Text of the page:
A1 chuck thomsen, with mike and kathie oates, CL Walden town hall.JPG

Sen. Chuck Thomsen, right, speaks July 3 with County Board Chair Mike Oates and his wife, Kathy, at Rep. Greg Walden’s town hall in Cascade Locks.

Chuck Thomsen (CT): In Camas, I thought, ‘What am I doing? I’m five minutes from Oregon. I was told Washington has a reciprocal agreement with the state that the State (Patrol) can come in 25 miles for us.

HRN: WSP said right away they weren’t going to do that.

CT: I didn’t hear that. I didn’t know.

HRN: It was in the news.

CT: I didn’t read the news. I watch a lot of, “I Almost Got Away With It.” I’ve seen a lot of that program. I wasn’t going to be the one who got caught.

My next day, I went to Toppenish, but I didn’t stay the same night in the same town and hotel room. Then I went to Yakima, and we heard (Washington) Gov. Inslee said he would let state patrol help in getting us back.

I drove to Lewiston, Idaho. The governor there said, “You senators are safe in this state.”

(Chris Loftis, WSP communications director, confirmed last week that the only reason anyone from WSP would make contact with an Oregon resident is if they were “speeding or doing some other criminal violation.”)

HRN: It’s documented why the GOP caucus as a group left, but answer the question of why you left?

CT: The economic impact to citizens of Oregon, rural business, farming, logging, you name it, the impacts from that bill are — here’s what it would do to fruit farming: That’s a business I know. Last February, we got up in the middle of the night in February, had almost zero-degree temperatures. We ran our fans and propane systems we converted from oil, but it cost $16,000 to run our system all night. Usually, we just need to do that a few hours and it’s not that costly, but measure that times four. And then, people who heat with natural gas. Multiply that by four. That’s why it affects businesses like mine, and logging companies who rely on diesel to power their trucks and use a lot of propane to finish their lumber off.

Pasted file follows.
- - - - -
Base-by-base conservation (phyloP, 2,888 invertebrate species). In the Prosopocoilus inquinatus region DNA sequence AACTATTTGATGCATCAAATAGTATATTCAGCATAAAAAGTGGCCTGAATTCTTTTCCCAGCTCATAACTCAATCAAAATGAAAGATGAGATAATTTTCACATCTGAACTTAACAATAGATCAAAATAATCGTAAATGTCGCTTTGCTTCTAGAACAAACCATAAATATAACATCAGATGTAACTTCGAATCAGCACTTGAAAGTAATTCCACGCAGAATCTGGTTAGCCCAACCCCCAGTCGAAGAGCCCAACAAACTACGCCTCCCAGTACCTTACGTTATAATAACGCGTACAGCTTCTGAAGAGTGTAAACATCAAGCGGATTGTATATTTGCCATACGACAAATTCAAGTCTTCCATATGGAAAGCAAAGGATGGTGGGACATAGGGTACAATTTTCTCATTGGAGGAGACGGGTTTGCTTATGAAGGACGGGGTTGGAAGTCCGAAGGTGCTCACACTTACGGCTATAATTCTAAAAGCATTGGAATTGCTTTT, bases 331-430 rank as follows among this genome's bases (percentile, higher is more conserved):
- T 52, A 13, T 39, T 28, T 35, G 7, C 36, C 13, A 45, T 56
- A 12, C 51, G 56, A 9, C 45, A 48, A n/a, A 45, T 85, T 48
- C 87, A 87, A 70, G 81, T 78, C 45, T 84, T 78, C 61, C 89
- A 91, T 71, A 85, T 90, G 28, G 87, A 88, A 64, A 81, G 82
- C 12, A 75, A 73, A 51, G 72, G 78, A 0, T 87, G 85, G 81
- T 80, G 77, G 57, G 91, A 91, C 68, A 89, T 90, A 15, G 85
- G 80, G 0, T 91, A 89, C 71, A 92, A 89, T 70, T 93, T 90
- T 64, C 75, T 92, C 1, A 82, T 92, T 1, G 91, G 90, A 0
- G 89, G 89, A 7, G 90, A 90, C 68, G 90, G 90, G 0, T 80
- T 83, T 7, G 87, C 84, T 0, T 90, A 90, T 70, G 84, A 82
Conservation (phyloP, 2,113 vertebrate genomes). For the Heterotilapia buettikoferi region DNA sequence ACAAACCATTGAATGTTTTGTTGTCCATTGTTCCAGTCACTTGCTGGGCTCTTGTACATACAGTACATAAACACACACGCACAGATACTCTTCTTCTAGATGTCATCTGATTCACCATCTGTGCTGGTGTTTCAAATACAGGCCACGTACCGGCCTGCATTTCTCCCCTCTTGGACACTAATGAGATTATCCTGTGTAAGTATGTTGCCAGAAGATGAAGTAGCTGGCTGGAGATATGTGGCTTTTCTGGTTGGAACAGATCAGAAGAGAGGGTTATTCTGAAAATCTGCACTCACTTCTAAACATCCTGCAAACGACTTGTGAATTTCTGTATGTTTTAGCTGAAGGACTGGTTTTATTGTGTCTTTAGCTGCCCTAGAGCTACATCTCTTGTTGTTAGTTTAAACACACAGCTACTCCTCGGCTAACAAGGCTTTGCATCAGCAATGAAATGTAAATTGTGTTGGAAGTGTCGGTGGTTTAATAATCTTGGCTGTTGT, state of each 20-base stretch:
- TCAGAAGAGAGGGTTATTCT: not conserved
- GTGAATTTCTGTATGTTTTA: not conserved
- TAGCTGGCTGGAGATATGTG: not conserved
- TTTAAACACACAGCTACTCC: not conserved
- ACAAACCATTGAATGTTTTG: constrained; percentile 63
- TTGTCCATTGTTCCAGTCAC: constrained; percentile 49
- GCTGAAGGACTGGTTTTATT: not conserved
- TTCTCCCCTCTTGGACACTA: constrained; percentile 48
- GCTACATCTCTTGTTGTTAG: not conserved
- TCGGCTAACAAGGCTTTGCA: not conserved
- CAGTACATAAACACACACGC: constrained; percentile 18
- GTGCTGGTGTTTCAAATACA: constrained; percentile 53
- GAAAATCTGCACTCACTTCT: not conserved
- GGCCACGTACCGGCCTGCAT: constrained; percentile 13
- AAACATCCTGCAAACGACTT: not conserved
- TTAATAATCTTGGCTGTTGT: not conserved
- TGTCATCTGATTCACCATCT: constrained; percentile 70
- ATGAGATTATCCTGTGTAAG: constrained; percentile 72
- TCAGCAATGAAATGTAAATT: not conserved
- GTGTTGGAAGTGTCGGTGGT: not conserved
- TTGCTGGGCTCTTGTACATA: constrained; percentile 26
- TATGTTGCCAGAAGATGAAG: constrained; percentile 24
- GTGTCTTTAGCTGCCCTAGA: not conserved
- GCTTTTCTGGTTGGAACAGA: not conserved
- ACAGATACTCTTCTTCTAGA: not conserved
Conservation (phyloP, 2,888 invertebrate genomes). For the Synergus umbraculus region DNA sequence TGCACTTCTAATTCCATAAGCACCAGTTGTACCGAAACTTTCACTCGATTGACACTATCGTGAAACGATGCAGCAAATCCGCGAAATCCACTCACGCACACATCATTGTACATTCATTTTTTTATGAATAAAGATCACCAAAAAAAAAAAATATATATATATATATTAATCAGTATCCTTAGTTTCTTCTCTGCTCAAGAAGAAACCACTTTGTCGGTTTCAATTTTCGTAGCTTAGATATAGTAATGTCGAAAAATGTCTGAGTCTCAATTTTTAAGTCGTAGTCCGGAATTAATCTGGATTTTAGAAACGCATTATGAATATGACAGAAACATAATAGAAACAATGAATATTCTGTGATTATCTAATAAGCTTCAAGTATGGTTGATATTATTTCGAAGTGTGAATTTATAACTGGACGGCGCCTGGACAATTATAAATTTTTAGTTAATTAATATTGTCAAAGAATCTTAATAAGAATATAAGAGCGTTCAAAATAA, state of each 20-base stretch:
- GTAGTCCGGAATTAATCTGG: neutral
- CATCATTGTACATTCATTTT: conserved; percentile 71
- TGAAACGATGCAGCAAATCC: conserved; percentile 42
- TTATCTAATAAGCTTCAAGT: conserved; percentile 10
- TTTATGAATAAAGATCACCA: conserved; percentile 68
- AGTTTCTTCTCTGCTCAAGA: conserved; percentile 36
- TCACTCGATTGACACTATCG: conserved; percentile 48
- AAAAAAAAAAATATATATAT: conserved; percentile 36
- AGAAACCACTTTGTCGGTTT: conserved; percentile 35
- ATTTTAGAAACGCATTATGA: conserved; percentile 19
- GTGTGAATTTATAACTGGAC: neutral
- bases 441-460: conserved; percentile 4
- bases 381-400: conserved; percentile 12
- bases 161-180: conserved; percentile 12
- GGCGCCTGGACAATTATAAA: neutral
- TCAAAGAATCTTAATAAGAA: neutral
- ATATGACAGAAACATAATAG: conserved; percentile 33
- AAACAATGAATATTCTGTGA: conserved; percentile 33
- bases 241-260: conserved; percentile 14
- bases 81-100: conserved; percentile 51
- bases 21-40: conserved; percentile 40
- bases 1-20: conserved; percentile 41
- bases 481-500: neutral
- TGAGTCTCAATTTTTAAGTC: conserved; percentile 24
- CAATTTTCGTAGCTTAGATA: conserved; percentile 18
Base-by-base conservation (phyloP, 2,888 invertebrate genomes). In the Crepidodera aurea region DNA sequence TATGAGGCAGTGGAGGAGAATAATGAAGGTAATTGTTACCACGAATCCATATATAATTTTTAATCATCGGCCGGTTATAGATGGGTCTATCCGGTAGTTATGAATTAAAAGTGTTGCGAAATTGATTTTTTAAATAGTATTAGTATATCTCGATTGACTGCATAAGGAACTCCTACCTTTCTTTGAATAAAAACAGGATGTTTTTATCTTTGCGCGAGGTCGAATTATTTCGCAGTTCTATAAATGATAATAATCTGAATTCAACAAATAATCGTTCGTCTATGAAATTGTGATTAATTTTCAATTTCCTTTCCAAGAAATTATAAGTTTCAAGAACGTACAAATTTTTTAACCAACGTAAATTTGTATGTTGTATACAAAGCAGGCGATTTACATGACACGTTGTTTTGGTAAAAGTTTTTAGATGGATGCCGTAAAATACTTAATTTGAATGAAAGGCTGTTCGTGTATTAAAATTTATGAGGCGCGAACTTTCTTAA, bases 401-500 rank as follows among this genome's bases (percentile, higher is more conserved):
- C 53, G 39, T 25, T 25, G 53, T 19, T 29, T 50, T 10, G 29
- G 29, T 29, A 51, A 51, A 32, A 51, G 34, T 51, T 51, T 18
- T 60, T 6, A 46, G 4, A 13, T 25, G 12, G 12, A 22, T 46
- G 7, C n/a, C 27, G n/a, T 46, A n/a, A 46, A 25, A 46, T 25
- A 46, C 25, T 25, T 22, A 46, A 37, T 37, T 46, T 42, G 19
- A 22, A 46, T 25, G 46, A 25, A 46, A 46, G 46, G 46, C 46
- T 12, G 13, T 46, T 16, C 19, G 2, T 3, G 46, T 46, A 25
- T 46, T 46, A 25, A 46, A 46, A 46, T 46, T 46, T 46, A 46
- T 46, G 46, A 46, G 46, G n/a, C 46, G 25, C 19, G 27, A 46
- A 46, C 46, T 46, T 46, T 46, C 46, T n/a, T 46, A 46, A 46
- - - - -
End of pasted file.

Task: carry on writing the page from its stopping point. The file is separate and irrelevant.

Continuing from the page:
HRN: So, why did you leave Salem for a portion of the session?

(Thomsen cited abortive HB 2020 discussions between Sen. Cliff Bentz of Ontario with Democratic leader Sen. Michael Dembrow, in December. “He told Bentz, ‘Your input’s no longer needed.’ None of his ideas were put into the bill.”)

HRN: None, or just some of the ideas he wanted? Is it accurate to say “none”?

CT: I don’t know that 100 percent. Bentz was brought in a week before the walkout, there were varied amendments, but he was told negotiations are off. Next day, (Senate President Peter) Courtney second-read the bill, and that was it. That triggered the walkout. It would have come to the floor to be voted on.

That was our trigger to leave. And that’s why we left.

HRN: What’s the trigger to leave?

CT: The trigger to leave was Courtney second-read the bill and those who said they weren’t going to vote No switched and we had no other choice. There were people in their caucus who didn’t like the bill either. It was an economic hit to rural Oregon.

It would have put more mills out of business and all kinds of things. If a company goes out of business in Oregon and they can go somewhere else and put in another mill, you haven’t changed anything with emissions. All session long they had the super majority, but when it came to this one, it was a bill everyone in our caucus said, “We gotta walk.”

The dynamics of walking is probably the toughest thing that can happen. Even though we were only 11 people in the Caucus at the time, there was a lot of pressure, people up for election, capital construction  projects are up and we all get threatened the governor will take those away.

I was out of the state at 10:55 a.m. that day.

HRN: How much consideration did you give to the hundreds of other pieces of legislation facing the Legislature?

CT: We came back in time. We did 102 bills on Saturday. We sat in a conference room in Lewiston and communicated with the rest of the caucus at 10 a.m. and 5 p.m., and all we had to do was go over the scenarios, on  what can happen with the bills.